Chapter7-1

# Chapter7-1

This preview shows page 1. Sign up to view the full content.

This is the end of the preview. Sign up to access the rest of the document.

Unformatted text preview: f orbitals: l=0 l=1 l=2 l=3 n=1 n=2 n=3 n=4 1s 2s 3s 4s 2p 3p 4p Total # of orbitals 1 1+3=4 3d 4d 1+3+5=9 4f 1+3+5+7=16 ANSWER: 16 54 Chem 6A Michael J. Sailor, UC San Diego Weds, Oct 27 55 Chem 6A Michael J. Sailor, UC San Diego Weds, Oct 27 • Quiz 6 on Friday Oct 29 covers material through Fri Oct 22 lecture, and problem 7.35 in the homework 55 Chem 6A Michael J. Sailor, UC San Diego Weds, Oct 27 • Quiz 6 on Friday Oct 29 covers material through Fri Oct 22 lecture, and problem 7.35 in the homework • Special bonus if you come in costume to class on Oct 29 55 Chem 6A Michael J. Sailor, UC San Diego Problem: Energy of electronic transitions One of the emission lines from the star σ Ori AB in the constellation Orion occurs at a wavelength of 486.3 nm. The line arises from atomic hydrogen contained in that star. This line probably corresponds to the following electronic transition: a) n=5 to n=1 b) n=4 to n=1 c) n=3 to n=1 d) n=4 to n=2 e) n=5 to n=2 56 Chem 6A Michael J. Sailor, UC San Diego 57 Chem 6A Michael J. Sailor, UC San Diego Solution: Energy of electronic transitions Another way to solve this problem: Assume n1 = 1, calculate the value of n2 given that λ= 486.3 nm 1 1 1 = RH 2 − 2 λ n1 n 2 1 1 1 1 = R H − 2 = R H 1 − 2 λ 1 n2 n2 € Rearranging, 1 1 1− =2 λ ⋅ RH n2 Chem 6A Michael J. Sailor, UC San Diego 58 Solution: Energy of electronic transitions 1 1 1− =2 λ ⋅ RH n2 Solve for n2: −1/ 2 1 n2 = = 1 − 1 λ ⋅ RH € 1 − λ ⋅ RH −1/ 2 1 = 1.1 n 2 = 1 − −2 486.3 ⋅ 1.097 × 10 1 59 Chem 6A Michael J. Sailor, UC San Diego Solution: Energy of electronic transitions 1.1 is not a valid quantum number! Assume that n1 = 2 1 1 1 1 1 = RH 2 − 2 = RH − 2 λ n2 2 4 n2 Solve for n2: −1/ 2 1 1 = − n2 = 1 4 λ ⋅ RH 1 − 4 λ ⋅ RH 1 −1/ 2 1 n 2 = 0.25 − −2 486.3 ⋅ 1.097 × 10 Chem 6A Michael J. Sailor, UC San Diego = 3.998 = 4 60 Solution: Energy of electronic transitions So the transition is n = 4 to n = 2; the answer is (d): a) n=5 to n=1 b) n=4 to n=1 c) n=3 to n=1 d) n=4 to n=2 e) n=5 to n=2 61 Chem 6A Michael J. Sailor, UC San Diego Quantum dots: Artiﬁcial atoms http://www.invitrogen.co...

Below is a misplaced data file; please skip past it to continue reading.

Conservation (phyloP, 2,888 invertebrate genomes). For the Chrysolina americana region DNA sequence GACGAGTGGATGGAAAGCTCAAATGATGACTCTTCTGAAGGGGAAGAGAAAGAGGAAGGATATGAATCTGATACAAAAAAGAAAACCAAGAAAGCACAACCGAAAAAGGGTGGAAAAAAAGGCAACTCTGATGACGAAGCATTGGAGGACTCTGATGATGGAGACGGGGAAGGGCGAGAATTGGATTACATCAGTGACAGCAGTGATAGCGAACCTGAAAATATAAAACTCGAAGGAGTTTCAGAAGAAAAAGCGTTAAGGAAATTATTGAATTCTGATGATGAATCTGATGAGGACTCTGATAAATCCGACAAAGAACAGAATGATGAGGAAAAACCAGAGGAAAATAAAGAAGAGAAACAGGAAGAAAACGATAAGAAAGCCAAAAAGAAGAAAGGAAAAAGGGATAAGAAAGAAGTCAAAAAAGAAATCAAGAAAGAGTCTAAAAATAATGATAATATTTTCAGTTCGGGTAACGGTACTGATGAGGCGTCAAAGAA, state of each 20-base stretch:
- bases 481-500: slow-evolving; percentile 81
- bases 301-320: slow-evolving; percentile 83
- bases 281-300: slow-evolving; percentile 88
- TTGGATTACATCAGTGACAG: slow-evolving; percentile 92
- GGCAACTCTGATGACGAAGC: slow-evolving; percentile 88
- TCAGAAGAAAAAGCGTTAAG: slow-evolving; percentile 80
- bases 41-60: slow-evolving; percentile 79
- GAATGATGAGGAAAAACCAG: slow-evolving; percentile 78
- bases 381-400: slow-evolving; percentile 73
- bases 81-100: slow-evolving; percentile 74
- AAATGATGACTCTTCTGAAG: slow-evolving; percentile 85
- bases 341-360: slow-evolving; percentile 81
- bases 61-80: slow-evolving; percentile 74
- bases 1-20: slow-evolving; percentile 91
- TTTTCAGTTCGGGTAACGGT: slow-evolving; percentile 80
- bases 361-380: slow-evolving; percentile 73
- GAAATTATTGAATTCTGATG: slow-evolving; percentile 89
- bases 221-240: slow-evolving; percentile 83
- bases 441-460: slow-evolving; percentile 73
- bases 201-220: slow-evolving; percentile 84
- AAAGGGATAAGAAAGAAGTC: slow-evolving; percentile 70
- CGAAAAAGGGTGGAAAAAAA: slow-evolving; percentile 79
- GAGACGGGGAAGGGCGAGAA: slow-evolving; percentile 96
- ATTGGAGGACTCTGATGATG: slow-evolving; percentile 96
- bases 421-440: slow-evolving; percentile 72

View Full Document

## This note was uploaded on 08/31/2011 for the course CHEM 6A taught by Professor Pomeroy during the Winter '08 term at UCSD.

Ask a homework question - tutors are online